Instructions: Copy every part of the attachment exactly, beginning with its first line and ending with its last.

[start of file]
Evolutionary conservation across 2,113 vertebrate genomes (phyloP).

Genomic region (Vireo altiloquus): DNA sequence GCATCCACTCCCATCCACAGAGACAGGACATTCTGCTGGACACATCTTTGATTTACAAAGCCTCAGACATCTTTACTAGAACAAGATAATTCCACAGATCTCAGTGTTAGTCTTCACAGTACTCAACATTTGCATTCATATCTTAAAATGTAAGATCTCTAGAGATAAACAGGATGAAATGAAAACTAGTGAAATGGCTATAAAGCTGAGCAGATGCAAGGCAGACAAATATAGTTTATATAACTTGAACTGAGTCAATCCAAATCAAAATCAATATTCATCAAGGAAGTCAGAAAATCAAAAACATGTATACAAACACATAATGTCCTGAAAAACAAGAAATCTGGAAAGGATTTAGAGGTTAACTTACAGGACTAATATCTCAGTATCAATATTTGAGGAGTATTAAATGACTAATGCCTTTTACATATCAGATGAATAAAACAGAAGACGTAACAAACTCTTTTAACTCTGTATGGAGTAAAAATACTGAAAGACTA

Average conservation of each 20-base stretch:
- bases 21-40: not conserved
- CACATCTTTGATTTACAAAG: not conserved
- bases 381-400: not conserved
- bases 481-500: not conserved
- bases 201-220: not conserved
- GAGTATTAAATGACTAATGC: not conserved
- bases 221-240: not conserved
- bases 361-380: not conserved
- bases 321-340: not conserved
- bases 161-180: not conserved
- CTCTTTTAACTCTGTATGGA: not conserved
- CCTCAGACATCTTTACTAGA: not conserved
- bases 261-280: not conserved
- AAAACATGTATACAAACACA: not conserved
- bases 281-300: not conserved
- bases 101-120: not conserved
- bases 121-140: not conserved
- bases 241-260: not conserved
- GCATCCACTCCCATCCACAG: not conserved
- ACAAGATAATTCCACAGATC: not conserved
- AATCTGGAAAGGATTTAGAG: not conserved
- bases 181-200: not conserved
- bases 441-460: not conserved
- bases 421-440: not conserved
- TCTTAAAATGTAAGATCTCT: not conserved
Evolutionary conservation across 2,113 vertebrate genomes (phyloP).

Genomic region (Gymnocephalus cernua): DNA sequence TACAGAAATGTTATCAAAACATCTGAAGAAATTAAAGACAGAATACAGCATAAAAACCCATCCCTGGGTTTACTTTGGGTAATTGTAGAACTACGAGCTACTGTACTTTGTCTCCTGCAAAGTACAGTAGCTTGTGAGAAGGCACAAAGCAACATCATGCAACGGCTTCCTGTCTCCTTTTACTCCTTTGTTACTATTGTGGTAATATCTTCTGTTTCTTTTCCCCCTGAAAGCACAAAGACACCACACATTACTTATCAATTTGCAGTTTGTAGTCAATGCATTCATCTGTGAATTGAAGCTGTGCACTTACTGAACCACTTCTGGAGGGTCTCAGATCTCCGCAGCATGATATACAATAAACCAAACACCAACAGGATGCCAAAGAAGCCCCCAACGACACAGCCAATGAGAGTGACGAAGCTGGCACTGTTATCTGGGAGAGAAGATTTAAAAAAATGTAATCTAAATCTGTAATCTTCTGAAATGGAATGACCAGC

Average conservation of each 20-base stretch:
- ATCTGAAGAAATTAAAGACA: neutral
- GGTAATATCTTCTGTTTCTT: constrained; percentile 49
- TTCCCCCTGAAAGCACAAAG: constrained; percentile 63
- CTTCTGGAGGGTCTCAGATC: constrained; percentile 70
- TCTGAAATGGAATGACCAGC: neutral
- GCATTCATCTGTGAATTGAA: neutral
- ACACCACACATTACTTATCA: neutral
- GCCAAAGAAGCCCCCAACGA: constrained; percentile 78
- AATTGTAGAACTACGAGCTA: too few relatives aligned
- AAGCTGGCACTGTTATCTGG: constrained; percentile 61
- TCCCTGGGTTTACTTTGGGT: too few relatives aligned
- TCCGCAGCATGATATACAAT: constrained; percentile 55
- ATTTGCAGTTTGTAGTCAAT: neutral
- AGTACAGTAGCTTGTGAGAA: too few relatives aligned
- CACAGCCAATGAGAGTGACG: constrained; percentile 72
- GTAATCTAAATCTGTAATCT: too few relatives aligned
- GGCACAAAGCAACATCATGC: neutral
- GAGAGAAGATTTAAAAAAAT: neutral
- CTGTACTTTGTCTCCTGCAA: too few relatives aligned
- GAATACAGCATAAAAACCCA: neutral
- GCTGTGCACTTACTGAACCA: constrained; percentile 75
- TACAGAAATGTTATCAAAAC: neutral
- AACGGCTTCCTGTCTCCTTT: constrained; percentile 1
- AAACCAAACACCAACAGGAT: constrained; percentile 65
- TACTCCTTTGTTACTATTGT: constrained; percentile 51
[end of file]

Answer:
Evolutionary conservation across 2,113 vertebrate genomes (phyloP).

Genomic region (Vireo altiloquus): DNA sequence GCATCCACTCCCATCCACAGAGACAGGACATTCTGCTGGACACATCTTTGATTTACAAAGCCTCAGACATCTTTACTAGAACAAGATAATTCCACAGATCTCAGTGTTAGTCTTCACAGTACTCAACATTTGCATTCATATCTTAAAATGTAAGATCTCTAGAGATAAACAGGATGAAATGAAAACTAGTGAAATGGCTATAAAGCTGAGCAGATGCAAGGCAGACAAATATAGTTTATATAACTTGAACTGAGTCAATCCAAATCAAAATCAATATTCATCAAGGAAGTCAGAAAATCAAAAACATGTATACAAACACATAATGTCCTGAAAAACAAGAAATCTGGAAAGGATTTAGAGGTTAACTTACAGGACTAATATCTCAGTATCAATATTTGAGGAGTATTAAATGACTAATGCCTTTTACATATCAGATGAATAAAACAGAAGACGTAACAAACTCTTTTAACTCTGTATGGAGTAAAAATACTGAAAGACTA

Average conservation of each 20-base stretch:
- bases 21-40: not conserved
- CACATCTTTGATTTACAAAG: not conserved
- bases 381-400: not conserved
- bases 481-500: not conserved
- bases 201-220: not conserved
- GAGTATTAAATGACTAATGC: not conserved
- bases 221-240: not conserved
- bases 361-380: not conserved
- bases 321-340: not conserved
- bases 161-180: not conserved
- CTCTTTTAACTCTGTATGGA: not conserved
- CCTCAGACATCTTTACTAGA: not conserved
- bases 261-280: not conserved
- AAAACATGTATACAAACACA: not conserved
- bases 281-300: not conserved
- bases 101-120: not conserved
- bases 121-140: not conserved
- bases 241-260: not conserved
- GCATCCACTCCCATCCACAG: not conserved
- ACAAGATAATTCCACAGATC: not conserved
- AATCTGGAAAGGATTTAGAG: not conserved
- bases 181-200: not conserved
- bases 441-460: not conserved
- bases 421-440: not conserved
- TCTTAAAATGTAAGATCTCT: not conserved
Evolutionary conservation across 2,113 vertebrate genomes (phyloP).

Genomic region (Gymnocephalus cernua): DNA sequence TACAGAAATGTTATCAAAACATCTGAAGAAATTAAAGACAGAATACAGCATAAAAACCCATCCCTGGGTTTACTTTGGGTAATTGTAGAACTACGAGCTACTGTACTTTGTCTCCTGCAAAGTACAGTAGCTTGTGAGAAGGCACAAAGCAACATCATGCAACGGCTTCCTGTCTCCTTTTACTCCTTTGTTACTATTGTGGTAATATCTTCTGTTTCTTTTCCCCCTGAAAGCACAAAGACACCACACATTACTTATCAATTTGCAGTTTGTAGTCAATGCATTCATCTGTGAATTGAAGCTGTGCACTTACTGAACCACTTCTGGAGGGTCTCAGATCTCCGCAGCATGATATACAATAAACCAAACACCAACAGGATGCCAAAGAAGCCCCCAACGACACAGCCAATGAGAGTGACGAAGCTGGCACTGTTATCTGGGAGAGAAGATTTAAAAAAATGTAATCTAAATCTGTAATCTTCTGAAATGGAATGACCAGC

Average conservation of each 20-base stretch:
- ATCTGAAGAAATTAAAGACA: neutral
- GGTAATATCTTCTGTTTCTT: constrained; percentile 49
- TTCCCCCTGAAAGCACAAAG: constrained; percentile 63
- CTTCTGGAGGGTCTCAGATC: constrained; percentile 70
- TCTGAAATGGAATGACCAGC: neutral
- GCATTCATCTGTGAATTGAA: neutral
- ACACCACACATTACTTATCA: neutral
- GCCAAAGAAGCCCCCAACGA: constrained; percentile 78
- AATTGTAGAACTACGAGCTA: too few relatives aligned
- AAGCTGGCACTGTTATCTGG: constrained; percentile 61
- TCCCTGGGTTTACTTTGGGT: too few relatives aligned
- TCCGCAGCATGATATACAAT: constrained; percentile 55
- ATTTGCAGTTTGTAGTCAAT: neutral
- AGTACAGTAGCTTGTGAGAA: too few relatives aligned
- CACAGCCAATGAGAGTGACG: constrained; percentile 72
- GTAATCTAAATCTGTAATCT: too few relatives aligned
- GGCACAAAGCAACATCATGC: neutral
- GAGAGAAGATTTAAAAAAAT: neutral
- CTGTACTTTGTCTCCTGCAA: too few relatives aligned
- GAATACAGCATAAAAACCCA: neutral
- GCTGTGCACTTACTGAACCA: constrained; percentile 75
- TACAGAAATGTTATCAAAAC: neutral
- AACGGCTTCCTGTCTCCTTT: constrained; percentile 1
- AAACCAAACACCAACAGGAT: constrained; percentile 65
- TACTCCTTTGTTACTATTGT: constrained; percentile 51